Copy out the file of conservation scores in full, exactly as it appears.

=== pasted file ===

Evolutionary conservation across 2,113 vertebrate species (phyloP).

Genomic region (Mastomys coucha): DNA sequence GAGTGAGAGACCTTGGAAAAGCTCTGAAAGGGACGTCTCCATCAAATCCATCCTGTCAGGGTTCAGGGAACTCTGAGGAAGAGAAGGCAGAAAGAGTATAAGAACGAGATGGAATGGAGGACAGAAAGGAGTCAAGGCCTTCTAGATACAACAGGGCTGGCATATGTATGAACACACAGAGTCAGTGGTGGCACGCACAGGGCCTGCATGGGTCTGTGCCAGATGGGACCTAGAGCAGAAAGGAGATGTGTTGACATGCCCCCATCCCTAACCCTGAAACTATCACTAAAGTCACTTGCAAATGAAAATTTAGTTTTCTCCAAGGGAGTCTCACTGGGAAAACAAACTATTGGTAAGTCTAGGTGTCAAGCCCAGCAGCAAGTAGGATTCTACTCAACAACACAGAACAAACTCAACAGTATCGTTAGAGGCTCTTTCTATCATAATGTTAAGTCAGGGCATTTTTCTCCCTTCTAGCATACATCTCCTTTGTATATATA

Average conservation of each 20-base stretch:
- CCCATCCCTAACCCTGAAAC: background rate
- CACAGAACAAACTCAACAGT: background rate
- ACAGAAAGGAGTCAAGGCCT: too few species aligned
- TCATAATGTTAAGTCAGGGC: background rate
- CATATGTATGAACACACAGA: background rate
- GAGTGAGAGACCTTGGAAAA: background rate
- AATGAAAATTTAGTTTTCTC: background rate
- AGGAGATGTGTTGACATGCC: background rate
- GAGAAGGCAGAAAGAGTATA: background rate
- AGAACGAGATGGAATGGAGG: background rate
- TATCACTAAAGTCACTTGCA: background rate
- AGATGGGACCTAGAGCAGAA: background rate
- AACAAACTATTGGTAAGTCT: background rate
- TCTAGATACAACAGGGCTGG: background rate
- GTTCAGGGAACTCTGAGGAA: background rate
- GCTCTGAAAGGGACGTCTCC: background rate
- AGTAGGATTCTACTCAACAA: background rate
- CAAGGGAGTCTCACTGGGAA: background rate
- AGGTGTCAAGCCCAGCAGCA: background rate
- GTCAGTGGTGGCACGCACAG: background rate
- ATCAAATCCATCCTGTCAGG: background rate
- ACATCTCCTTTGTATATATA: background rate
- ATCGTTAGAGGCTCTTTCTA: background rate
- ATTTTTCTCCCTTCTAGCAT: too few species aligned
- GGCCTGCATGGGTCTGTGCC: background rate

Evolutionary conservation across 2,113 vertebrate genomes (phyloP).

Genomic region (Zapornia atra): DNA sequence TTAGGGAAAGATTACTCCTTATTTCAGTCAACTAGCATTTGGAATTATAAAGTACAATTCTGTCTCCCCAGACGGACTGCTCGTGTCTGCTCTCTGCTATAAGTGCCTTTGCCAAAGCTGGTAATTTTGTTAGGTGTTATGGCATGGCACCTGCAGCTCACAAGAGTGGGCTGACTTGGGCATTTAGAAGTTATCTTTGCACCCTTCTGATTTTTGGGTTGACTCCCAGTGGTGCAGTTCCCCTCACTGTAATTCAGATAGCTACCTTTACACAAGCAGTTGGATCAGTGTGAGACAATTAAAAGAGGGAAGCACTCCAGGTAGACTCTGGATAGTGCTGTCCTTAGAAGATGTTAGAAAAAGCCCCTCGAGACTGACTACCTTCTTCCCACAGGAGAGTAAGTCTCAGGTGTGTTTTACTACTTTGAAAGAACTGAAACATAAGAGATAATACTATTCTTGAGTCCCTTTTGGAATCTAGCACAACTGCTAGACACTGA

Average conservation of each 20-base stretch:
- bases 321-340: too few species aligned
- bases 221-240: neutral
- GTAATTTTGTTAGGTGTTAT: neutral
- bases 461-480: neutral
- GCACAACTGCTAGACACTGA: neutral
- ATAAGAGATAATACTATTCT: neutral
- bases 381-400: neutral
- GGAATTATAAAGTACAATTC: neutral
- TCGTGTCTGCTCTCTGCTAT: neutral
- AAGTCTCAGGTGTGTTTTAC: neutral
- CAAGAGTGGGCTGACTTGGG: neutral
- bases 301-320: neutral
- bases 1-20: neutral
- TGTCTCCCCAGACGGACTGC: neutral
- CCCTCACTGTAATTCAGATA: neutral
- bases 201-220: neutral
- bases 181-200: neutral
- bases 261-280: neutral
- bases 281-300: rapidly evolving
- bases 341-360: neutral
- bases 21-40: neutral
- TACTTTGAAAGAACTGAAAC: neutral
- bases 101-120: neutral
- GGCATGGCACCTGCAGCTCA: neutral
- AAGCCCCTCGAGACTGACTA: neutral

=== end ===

Evolutionary conservation across 2,113 vertebrate species (phyloP).

Genomic region (Mastomys coucha): DNA sequence GAGTGAGAGACCTTGGAAAAGCTCTGAAAGGGACGTCTCCATCAAATCCATCCTGTCAGGGTTCAGGGAACTCTGAGGAAGAGAAGGCAGAAAGAGTATAAGAACGAGATGGAATGGAGGACAGAAAGGAGTCAAGGCCTTCTAGATACAACAGGGCTGGCATATGTATGAACACACAGAGTCAGTGGTGGCACGCACAGGGCCTGCATGGGTCTGTGCCAGATGGGACCTAGAGCAGAAAGGAGATGTGTTGACATGCCCCCATCCCTAACCCTGAAACTATCACTAAAGTCACTTGCAAATGAAAATTTAGTTTTCTCCAAGGGAGTCTCACTGGGAAAACAAACTATTGGTAAGTCTAGGTGTCAAGCCCAGCAGCAAGTAGGATTCTACTCAACAACACAGAACAAACTCAACAGTATCGTTAGAGGCTCTTTCTATCATAATGTTAAGTCAGGGCATTTTTCTCCCTTCTAGCATACATCTCCTTTGTATATATA

Average conservation of each 20-base stretch:
- CCCATCCCTAACCCTGAAAC: background rate
- CACAGAACAAACTCAACAGT: background rate
- ACAGAAAGGAGTCAAGGCCT: too few species aligned
- TCATAATGTTAAGTCAGGGC: background rate
- CATATGTATGAACACACAGA: background rate
- GAGTGAGAGACCTTGGAAAA: background rate
- AATGAAAATTTAGTTTTCTC: background rate
- AGGAGATGTGTTGACATGCC: background rate
- GAGAAGGCAGAAAGAGTATA: background rate
- AGAACGAGATGGAATGGAGG: background rate
- TATCACTAAAGTCACTTGCA: background rate
- AGATGGGACCTAGAGCAGAA: background rate
- AACAAACTATTGGTAAGTCT: background rate
- TCTAGATACAACAGGGCTGG: background rate
- GTTCAGGGAACTCTGAGGAA: background rate
- GCTCTGAAAGGGACGTCTCC: background rate
- AGTAGGATTCTACTCAACAA: background rate
- CAAGGGAGTCTCACTGGGAA: background rate
- AGGTGTCAAGCCCAGCAGCA: background rate
- GTCAGTGGTGGCACGCACAG: background rate
- ATCAAATCCATCCTGTCAGG: background rate
- ACATCTCCTTTGTATATATA: background rate
- ATCGTTAGAGGCTCTTTCTA: background rate
- ATTTTTCTCCCTTCTAGCAT: too few species aligned
- GGCCTGCATGGGTCTGTGCC: background rate

Evolutionary conservation across 2,113 vertebrate genomes (phyloP).

Genomic region (Zapornia atra): DNA sequence TTAGGGAAAGATTACTCCTTATTTCAGTCAACTAGCATTTGGAATTATAAAGTACAATTCTGTCTCCCCAGACGGACTGCTCGTGTCTGCTCTCTGCTATAAGTGCCTTTGCCAAAGCTGGTAATTTTGTTAGGTGTTATGGCATGGCACCTGCAGCTCACAAGAGTGGGCTGACTTGGGCATTTAGAAGTTATCTTTGCACCCTTCTGATTTTTGGGTTGACTCCCAGTGGTGCAGTTCCCCTCACTGTAATTCAGATAGCTACCTTTACACAAGCAGTTGGATCAGTGTGAGACAATTAAAAGAGGGAAGCACTCCAGGTAGACTCTGGATAGTGCTGTCCTTAGAAGATGTTAGAAAAAGCCCCTCGAGACTGACTACCTTCTTCCCACAGGAGAGTAAGTCTCAGGTGTGTTTTACTACTTTGAAAGAACTGAAACATAAGAGATAATACTATTCTTGAGTCCCTTTTGGAATCTAGCACAACTGCTAGACACTGA

Average conservation of each 20-base stretch:
- bases 321-340: too few species aligned
- bases 221-240: neutral
- GTAATTTTGTTAGGTGTTAT: neutral
- bases 461-480: neutral
- GCACAACTGCTAGACACTGA: neutral
- ATAAGAGATAATACTATTCT: neutral
- bases 381-400: neutral
- GGAATTATAAAGTACAATTC: neutral
- TCGTGTCTGCTCTCTGCTAT: neutral
- AAGTCTCAGGTGTGTTTTAC: neutral
- CAAGAGTGGGCTGACTTGGG: neutral
- bases 301-320: neutral
- bases 1-20: neutral
- TGTCTCCCCAGACGGACTGC: neutral
- CCCTCACTGTAATTCAGATA: neutral
- bases 201-220: neutral
- bases 181-200: neutral
- bases 261-280: neutral
- bases 281-300: rapidly evolving
- bases 341-360: neutral
- bases 21-40: neutral
- TACTTTGAAAGAACTGAAAC: neutral
- bases 101-120: neutral
- GGCATGGCACCTGCAGCTCA: neutral
- AAGCCCCTCGAGACTGACTA: neutral